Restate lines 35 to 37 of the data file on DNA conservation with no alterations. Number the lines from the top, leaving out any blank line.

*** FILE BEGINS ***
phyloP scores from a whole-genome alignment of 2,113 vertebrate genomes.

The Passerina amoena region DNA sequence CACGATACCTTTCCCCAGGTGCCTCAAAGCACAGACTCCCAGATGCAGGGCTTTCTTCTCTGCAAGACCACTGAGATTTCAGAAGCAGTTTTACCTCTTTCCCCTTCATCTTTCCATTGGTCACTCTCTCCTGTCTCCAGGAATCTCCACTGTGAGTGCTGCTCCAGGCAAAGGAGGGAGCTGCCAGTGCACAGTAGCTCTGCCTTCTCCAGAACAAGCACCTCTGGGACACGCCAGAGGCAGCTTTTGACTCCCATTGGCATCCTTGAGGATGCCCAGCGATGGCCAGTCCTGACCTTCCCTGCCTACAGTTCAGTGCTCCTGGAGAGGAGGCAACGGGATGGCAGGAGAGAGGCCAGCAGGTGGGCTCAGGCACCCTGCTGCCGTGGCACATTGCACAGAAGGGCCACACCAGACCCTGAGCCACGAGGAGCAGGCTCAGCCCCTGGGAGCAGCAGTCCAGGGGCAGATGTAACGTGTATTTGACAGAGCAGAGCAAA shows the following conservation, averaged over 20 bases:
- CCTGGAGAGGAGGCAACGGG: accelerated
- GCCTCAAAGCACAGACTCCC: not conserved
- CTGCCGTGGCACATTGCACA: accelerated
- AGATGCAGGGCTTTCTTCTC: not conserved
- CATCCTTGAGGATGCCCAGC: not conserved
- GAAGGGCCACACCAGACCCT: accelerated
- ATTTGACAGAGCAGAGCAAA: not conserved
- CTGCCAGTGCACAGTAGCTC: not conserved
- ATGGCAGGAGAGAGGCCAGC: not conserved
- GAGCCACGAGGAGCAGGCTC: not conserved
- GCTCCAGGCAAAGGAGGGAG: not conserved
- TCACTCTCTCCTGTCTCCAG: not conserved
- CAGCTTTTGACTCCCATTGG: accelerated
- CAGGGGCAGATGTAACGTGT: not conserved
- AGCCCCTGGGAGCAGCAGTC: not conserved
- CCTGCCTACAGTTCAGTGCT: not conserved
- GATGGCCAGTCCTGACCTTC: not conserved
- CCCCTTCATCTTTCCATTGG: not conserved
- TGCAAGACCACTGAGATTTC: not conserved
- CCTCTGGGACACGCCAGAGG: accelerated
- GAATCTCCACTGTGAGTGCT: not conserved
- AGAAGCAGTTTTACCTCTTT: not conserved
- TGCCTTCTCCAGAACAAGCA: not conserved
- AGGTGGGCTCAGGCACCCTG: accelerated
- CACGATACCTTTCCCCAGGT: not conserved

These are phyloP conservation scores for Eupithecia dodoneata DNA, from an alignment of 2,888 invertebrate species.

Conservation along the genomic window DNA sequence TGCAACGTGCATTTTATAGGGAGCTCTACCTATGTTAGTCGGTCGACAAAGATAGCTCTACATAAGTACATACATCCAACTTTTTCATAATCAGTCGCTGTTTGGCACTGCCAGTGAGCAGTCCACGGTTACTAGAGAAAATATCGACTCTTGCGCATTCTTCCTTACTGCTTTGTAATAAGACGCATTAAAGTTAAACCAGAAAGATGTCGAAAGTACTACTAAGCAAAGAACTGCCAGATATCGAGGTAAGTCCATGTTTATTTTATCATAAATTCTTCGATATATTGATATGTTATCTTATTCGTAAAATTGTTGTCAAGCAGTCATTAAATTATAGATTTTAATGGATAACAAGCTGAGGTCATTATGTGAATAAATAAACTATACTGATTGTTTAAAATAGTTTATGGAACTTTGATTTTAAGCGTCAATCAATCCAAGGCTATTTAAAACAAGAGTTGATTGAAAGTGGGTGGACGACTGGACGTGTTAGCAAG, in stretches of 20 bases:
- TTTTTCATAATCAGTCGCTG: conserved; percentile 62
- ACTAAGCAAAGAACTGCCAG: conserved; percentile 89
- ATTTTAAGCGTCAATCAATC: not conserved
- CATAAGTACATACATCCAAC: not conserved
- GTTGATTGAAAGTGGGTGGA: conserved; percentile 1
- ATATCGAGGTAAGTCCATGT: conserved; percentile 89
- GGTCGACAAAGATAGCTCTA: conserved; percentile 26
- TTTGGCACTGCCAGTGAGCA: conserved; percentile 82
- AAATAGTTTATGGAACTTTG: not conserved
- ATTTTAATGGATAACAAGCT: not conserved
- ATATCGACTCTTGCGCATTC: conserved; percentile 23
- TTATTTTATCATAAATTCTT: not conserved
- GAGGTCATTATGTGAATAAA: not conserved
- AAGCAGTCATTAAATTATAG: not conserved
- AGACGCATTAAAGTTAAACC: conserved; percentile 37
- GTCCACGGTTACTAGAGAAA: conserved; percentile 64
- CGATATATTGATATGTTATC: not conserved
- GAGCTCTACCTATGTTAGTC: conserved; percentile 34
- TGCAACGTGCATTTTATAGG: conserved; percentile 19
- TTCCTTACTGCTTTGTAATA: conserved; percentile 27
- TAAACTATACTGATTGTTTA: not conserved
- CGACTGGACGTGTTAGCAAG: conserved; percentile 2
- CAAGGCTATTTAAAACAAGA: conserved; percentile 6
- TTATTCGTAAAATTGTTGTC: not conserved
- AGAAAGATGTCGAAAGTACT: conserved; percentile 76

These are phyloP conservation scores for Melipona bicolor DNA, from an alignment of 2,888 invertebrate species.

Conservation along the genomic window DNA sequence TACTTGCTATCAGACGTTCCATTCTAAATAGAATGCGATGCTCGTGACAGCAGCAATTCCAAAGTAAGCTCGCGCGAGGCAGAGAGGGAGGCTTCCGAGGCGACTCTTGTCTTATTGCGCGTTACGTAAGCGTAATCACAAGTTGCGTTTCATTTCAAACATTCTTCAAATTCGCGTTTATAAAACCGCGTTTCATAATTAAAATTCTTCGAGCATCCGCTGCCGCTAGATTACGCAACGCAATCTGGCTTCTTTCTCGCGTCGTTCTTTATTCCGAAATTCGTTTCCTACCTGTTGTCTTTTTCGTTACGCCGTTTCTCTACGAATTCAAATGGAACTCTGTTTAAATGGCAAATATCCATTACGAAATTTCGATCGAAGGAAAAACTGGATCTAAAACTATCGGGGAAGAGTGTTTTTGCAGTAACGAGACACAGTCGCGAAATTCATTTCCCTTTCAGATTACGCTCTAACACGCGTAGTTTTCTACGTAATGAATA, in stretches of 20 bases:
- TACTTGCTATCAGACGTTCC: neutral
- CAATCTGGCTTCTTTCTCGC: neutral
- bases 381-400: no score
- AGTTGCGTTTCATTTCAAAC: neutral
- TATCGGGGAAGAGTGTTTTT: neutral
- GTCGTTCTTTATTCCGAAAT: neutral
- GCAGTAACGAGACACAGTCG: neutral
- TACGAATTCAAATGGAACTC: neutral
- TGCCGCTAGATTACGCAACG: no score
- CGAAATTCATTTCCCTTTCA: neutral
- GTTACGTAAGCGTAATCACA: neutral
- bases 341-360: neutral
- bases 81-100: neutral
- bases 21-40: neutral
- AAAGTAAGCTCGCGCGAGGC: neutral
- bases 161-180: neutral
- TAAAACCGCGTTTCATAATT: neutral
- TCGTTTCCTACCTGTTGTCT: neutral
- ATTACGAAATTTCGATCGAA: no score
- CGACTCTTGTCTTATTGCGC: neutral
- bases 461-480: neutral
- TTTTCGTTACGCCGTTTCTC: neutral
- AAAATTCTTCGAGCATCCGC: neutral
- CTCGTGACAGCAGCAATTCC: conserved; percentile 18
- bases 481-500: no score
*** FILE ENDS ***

- ATATCGAGGTAAGTCCATGT: conserved; percentile 89
- GGTCGACAAAGATAGCTCTA: conserved; percentile 26
- TTTGGCACTGCCAGTGAGCA: conserved; percentile 82